Why Google is Obsessed with You

author image Written by: Lia           Categories - Digital Marketing, SEO Tips

How User Experience Plays a Key Role in SEO Marketing

SEO marketing is now more user-focused thanks to Google’s obsession with user experience (UX). Google now takes into account websites that don’t meet user needs by demoting them in the rankings. To earn Google’s approval these days and to avoid being kicked off the search results map, your website must provide a quality experience that is specific to user needs. SEO marketing now goes hand-in-hand with UX, optimizing websites and content based on user behaviour. For a website to reach, attract, and engage with target audiences, it will need effective keywords and relevant content customized to user needs, language, and the overall user experience. By providing the best UX for users, your online can successfully grow!

UX Optimization

To optimize a website for user experience, SEO marketers will often run analytics tools such as Google Analytics on a website to track how users are engaging with your pages. Analysis of this data helps find out what is working and what isn’t. Google collects data on user behaviour, such as keywords typed in search, that will be used to adjust algorithms and provide users with the most customized search results. UX optimization will improve your web presence. Better quality content that meets the needs of users will lead to better rankings on Google, and will be more likely to appear near the top of the search results page.

Use Relevant Keywords

SEO marketers will research and use keywords that are relevant and common among your target users such as:

  • User language: words used when users search for products and services.
  • User intent: long-tail phrases that provide context into exact user needs.

Attract Users

Getting users to click on your website amongst the many others on Google’s search results is a matter of rankings and attracting users with your information. The following is what users see on search engine results pages:

  • Title Tags: The main link to the website includes keywords, relevant information, and catches the user’s attention.
  • URL Addresses: Your website address that appears below the title tag. This is also relevant to the user’s intent.
  • Meta Descriptions: Provides relevant and valuable information that matches user language and intent.

Engage Users

Once you’ve attracted users to your website, you must keep them engaged by providing useful information so they know they’re on the right page. Clear, assuring, and easy-to-scan information that users want to see on your landing page should include:

  • Your business logo or site ID—provides some association or tagline with what the user is looking for.
  • Header tags—should be similar to title tags. Also, headings throughout the landing page will help users scan for useful information.
  • A navigation menu—includes a list of your most important products and services. Include keywords in this menu if possible. This will help users find specific services and inform them of all the other useful services you offer.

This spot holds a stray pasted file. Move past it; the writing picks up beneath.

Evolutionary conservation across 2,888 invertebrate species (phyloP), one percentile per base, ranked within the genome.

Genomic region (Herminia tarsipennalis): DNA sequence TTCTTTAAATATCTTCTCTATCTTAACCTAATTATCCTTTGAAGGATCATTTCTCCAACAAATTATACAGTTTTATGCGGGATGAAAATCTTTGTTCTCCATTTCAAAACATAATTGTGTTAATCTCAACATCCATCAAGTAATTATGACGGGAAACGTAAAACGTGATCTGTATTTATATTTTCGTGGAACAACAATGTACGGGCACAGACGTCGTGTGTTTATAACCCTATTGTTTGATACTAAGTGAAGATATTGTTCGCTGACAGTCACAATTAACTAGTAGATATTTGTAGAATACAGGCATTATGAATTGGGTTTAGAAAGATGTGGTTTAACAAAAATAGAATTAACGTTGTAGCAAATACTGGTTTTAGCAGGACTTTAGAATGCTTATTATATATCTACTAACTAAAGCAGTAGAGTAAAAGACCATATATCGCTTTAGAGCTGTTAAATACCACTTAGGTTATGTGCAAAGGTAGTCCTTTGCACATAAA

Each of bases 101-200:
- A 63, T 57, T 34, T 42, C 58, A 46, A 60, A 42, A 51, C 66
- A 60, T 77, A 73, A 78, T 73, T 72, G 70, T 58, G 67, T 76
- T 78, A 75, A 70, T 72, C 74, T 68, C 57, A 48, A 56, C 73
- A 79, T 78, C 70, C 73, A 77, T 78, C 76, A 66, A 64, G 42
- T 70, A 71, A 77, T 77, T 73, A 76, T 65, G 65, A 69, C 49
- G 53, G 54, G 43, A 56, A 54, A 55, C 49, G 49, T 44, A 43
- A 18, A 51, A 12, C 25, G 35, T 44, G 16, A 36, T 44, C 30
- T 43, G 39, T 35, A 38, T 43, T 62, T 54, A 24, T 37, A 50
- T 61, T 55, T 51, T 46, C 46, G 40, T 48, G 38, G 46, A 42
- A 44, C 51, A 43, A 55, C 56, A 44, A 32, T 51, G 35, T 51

• Individual topics on each page—quality content specific to helping a user’s need. You can redirect users to other pages with internal links, but make sure to stay on a main topic with each page.
  • Calls to Action—links that say exactly what they lead to. Indirect calls to action, such as internal links, can also keep users engaged.
  • Fast-loading sites—so you don’t lose users out of frustration. This can be done with compressing large images, streamlining code, and using fast servers.

Effective SEO marketing goes above and beyond to satisfy and optimize UX. So go along with Google’s obsession with user experience and try UX optimization as part of your digital marketing strategy. Remember, the user is your potential customer, and positive customer experience leads to successful business growth.


Is Personalized Content the New Standard?


Learn How Affordable SEO and User-Generated Advertising Strategies Can Yield Powerful Results For Your Brand

Personalized content is taking over the world of content marketing. Why? Because it gets results in a big way. Personalized content increases user engagement. It targets specific needs and increases sales. But more importantly, it’s user-generated more often than not. Big brands have been using personalized content strategies for some time now. And brands that take advantage of it will likely see a significant increase in revenue within the next year. If you want conversions, consider the powerful effects of content personalization, behavioural targeting, and user-generated content. Here’s how it works:

What is Personalized Content?

Whether they’re on your site to make a purchase or for research, the users visiting your site are there for a variety of reasons. Beyond sales and personal research, they might be looking for a job, following a referring link, or could be inbound from a social media post. The details aren’t important, at least for the moment. What does matter is the variety. Keep this in mind at all times and never forget it: User intent varies – so page content should, too. What’s relevant and useful to one visitor might also cause others to leave your page. A massive 71% of consumers want personalized ads, according to one study. Users want content that caters to their needs, after all, so the more effort you put towards creating that personal touch will go a long way. And, of course, personally-relevant content increases interest in a brand’s products and services. So: personalized content converts, which means more revenue for your business. Great! …but where do you start? We’ve got two words for you: